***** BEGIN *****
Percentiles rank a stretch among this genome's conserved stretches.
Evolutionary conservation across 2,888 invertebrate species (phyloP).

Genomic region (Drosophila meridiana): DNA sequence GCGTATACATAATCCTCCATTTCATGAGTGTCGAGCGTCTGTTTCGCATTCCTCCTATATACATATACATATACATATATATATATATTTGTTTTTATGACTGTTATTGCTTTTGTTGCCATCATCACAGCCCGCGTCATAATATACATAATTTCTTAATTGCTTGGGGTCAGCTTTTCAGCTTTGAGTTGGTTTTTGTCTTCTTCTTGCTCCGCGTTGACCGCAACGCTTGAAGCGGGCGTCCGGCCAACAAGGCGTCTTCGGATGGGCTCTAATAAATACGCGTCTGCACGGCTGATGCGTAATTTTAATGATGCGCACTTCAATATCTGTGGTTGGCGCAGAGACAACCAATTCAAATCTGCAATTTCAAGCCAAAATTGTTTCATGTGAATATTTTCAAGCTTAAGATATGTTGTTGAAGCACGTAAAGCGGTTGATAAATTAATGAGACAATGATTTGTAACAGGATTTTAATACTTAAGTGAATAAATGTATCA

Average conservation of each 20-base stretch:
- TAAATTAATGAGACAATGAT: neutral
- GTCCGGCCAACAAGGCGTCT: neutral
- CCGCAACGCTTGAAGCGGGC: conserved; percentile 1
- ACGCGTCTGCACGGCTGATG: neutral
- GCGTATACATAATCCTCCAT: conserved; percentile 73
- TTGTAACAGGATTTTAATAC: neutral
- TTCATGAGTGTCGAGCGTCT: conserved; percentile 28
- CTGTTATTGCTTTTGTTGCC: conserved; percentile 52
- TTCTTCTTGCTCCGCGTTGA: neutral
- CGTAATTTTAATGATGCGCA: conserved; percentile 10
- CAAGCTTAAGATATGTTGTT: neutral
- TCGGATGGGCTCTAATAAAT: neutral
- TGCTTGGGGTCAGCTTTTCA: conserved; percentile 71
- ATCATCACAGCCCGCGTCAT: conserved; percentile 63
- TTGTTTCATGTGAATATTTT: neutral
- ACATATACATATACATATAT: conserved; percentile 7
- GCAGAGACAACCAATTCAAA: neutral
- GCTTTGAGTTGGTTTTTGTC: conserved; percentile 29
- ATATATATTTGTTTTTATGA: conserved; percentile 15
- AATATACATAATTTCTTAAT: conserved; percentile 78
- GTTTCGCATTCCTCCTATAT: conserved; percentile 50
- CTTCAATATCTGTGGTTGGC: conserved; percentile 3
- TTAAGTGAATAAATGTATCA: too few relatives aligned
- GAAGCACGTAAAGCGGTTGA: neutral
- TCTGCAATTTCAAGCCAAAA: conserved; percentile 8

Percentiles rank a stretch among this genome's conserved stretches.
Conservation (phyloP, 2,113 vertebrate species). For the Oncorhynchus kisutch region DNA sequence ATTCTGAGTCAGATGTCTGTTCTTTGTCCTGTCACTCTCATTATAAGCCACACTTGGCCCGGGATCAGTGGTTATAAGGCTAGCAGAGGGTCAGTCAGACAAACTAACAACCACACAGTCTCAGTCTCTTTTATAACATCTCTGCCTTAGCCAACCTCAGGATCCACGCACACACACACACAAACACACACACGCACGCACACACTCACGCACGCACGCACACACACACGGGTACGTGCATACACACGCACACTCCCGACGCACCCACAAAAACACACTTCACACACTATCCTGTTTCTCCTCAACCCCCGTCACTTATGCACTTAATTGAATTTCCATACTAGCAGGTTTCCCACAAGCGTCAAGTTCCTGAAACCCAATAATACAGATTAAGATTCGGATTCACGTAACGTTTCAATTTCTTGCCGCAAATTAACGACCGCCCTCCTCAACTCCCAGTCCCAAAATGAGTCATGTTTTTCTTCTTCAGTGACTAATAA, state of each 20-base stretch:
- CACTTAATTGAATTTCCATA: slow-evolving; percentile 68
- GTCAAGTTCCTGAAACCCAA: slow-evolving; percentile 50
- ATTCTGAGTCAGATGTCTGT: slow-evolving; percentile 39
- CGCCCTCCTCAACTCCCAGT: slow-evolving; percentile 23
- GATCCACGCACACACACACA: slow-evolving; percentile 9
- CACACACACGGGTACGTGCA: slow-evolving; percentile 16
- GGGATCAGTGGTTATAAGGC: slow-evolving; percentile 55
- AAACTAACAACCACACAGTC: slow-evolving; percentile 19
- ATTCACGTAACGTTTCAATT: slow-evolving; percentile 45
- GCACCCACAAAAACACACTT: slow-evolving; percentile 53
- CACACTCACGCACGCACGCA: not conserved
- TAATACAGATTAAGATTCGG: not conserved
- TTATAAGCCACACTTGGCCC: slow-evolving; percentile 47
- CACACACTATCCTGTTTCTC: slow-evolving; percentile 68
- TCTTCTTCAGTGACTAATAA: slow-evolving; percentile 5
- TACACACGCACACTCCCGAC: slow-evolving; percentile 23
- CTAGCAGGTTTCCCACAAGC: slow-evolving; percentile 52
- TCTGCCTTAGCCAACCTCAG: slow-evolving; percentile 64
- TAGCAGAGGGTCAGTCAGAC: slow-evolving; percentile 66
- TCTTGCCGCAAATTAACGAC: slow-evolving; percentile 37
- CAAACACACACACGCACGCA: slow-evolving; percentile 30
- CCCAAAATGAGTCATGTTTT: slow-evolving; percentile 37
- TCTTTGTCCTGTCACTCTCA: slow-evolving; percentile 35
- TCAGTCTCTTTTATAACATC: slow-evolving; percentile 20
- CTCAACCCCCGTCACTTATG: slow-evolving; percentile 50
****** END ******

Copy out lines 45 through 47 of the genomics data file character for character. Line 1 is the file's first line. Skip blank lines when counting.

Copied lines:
- CACACACTATCCTGTTTCTC: slow-evolving; percentile 68
- TCTTCTTCAGTGACTAATAA: slow-evolving; percentile 5
- TACACACGCACACTCCCGAC: slow-evolving; percentile 23